Thursday, September 24, 2015

Hey Pablo, This One's For the Ladies

In Pablo Escobar, there is an immediate and definite break from the rosa style of telenovelas, but poor Paty still plays the fool –– for a time.

Initially, she is a sweet and innocent young girl, roped into to marrying Pablo young due to pressure from her family. While they disapprove of Pablo –– especially her older brother –– their rigid traditional values influence them to tell her that if she's going to run around with a boy, she should be married to him. 

As soon as they are married, Paty asks Pablo if he will be faithful to her forever; he of course agrees. This is a blatant foreshadowing. Not long after, Pablo is back with the prostitute and later, many, many different women. 

At first, one might think this is the same old trope: jealousy, perceived or real infidelity, misunderstandings, broken relationships. However, I think the writers are intentionally playing with representations of gender and what is accepted societally. 


Pablo has jealous rage for Paty and acts on that rage. Paty tries to be a bit more cunning, a bit more witty. She knows when he is lying and pushes past acceptance of his behavior. Perhaps the most shocking moment for me in this show was not when Pablo suffocated and killed a man, but when Paty asks her mother-in-law for advice and her response is to laugh at her and tell her that she should do nothing, because "all men are unfaithful".
But paty doesn't heed her advice; she sneaks around and arranges a meeting with who she thinks Pablo is cheating with by lying and saying it is a job interview for her.

While her efforts are without reward, she continues to try to balance between being a good wife and sticking up for herself. Despite her best efforts so far, Pablo has used (what he thinks is) charm to avoid her attempts to confront him –– about other women, about his business, about always being away.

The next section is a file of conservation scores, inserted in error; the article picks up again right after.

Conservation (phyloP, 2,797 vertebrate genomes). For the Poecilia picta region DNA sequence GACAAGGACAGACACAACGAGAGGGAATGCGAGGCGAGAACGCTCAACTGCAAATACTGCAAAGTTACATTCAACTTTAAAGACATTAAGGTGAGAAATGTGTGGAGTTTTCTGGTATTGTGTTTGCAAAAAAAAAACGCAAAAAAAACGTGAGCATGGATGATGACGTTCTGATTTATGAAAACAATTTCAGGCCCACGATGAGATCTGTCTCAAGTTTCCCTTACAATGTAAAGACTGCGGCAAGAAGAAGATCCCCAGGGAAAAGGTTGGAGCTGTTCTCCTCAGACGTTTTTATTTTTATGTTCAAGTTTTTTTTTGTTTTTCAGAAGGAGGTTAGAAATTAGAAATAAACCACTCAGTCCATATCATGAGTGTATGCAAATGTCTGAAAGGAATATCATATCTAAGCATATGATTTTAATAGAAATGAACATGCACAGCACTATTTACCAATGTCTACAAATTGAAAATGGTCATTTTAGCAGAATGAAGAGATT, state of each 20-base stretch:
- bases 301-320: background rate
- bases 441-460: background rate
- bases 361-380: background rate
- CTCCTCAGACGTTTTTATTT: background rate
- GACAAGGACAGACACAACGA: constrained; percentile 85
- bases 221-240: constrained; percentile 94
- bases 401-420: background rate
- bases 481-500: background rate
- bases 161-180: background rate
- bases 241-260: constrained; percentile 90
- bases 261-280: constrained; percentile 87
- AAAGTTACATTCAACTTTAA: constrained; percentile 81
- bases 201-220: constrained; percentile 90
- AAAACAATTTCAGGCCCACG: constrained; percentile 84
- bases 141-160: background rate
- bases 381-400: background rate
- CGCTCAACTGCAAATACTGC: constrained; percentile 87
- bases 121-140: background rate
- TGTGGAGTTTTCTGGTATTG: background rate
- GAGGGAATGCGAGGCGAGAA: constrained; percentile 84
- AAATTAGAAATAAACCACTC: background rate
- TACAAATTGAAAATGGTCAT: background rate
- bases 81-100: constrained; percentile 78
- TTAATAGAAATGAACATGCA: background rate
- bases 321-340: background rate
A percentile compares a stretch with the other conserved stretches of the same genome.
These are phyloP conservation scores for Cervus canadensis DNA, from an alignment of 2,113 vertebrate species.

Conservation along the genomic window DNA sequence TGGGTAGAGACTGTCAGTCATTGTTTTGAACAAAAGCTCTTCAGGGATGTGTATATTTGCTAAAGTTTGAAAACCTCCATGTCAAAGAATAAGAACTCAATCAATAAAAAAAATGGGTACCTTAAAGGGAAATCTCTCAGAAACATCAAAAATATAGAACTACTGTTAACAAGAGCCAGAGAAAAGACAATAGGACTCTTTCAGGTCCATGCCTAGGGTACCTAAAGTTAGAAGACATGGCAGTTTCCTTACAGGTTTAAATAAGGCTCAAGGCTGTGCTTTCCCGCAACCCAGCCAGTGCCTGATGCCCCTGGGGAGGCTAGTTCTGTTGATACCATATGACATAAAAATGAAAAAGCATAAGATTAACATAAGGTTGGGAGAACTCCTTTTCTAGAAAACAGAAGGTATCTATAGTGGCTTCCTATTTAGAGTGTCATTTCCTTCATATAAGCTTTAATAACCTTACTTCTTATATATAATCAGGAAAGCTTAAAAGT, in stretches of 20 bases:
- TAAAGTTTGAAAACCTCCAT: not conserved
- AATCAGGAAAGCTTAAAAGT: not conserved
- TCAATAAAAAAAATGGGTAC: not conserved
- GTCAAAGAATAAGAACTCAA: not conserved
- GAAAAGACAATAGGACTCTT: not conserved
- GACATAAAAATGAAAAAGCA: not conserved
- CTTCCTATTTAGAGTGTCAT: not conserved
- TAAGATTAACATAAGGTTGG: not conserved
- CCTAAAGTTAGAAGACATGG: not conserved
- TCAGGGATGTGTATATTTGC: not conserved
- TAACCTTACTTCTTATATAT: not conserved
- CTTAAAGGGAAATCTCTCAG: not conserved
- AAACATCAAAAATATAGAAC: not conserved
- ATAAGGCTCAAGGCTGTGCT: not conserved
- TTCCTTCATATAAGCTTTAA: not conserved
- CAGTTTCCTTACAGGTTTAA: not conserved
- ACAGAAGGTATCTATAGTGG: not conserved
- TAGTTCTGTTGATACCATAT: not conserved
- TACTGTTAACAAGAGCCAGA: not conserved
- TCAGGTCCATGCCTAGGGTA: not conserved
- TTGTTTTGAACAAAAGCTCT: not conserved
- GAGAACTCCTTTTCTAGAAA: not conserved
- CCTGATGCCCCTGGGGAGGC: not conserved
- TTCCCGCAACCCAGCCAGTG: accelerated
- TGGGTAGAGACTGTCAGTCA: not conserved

I think the contrast between Paty and her mother in law are an attempt to cause the viewer to question how women are treated and represented in real society. She represents a struggle many women face –– being strong and assertive yet struggling in a –– typically –– male-dominated society.

The deeper I get into this telenovela, the more I will be able to see how the writers play with Paty's role.

Will they allow her to have a voice, or will Pablo continue to squelch her?

In either case, it will provide an interesting commentary on the role of women and the representation of women in society, ranging from old traditionalism to new modernist ideals.















3 comments:

  1. I saw this post earlier and I immediately wanted to know how this developed (I've literally kept this tab open for weeks so I could follow up on this!). I'm curious as to how this mother-in-law//daughter-in-law relationship has changed throughout the show. After reading your post, I immediately thought this relationship was a representation not necessarily to push viewers to question the role of women in society as a whole but to pose a more common issue that women could then expand upon. I feel like there is often tension between the mother-in-law and daughter-in-law that a lot of viewers can relate to, but the pressure this tension puts on the daughter-in-law's actions is what results. Some cave to the pressure of the mother-in-law, and others become the "new" woman of the house. Obviously, it's a great source of additional drama to the plotline, but I think this is a platform that many women can relate to and then can be used to expand on current developments in the role of women in society. However I feel that these issues may lean more towards challenging standards among females as opposed to the male/female dynamic. Is this the case? Or has it lead directly to challenging female submissiveness in a male-dominated society?

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  2. Hey Sophie! As I've watched, I haven't seen the mom get much better. And I haven't seen Paty get any stronger! At one point, she was crying to Pablo and accusing him of being with other women and she seemed like she was standing her ground. But per usual, he made her feel like a total idiot for ever thinking such a thing and SHE ended up apologizing.

    In response to your question about female/male v female/female––I feel like it touches on both. There's a stark difference between Regina (the strong female antagonist) and Paty (his submissive wife). But then there's also a tension between Pablo and Regina and Pablo and Paty. In both relationships, he's searching for control and domination (in every area really).

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  3. Thanks for following up, Callie! This one's definitely on my watch list, but I don't know if my feminist heart can handle all that for an entire 74 episodes!

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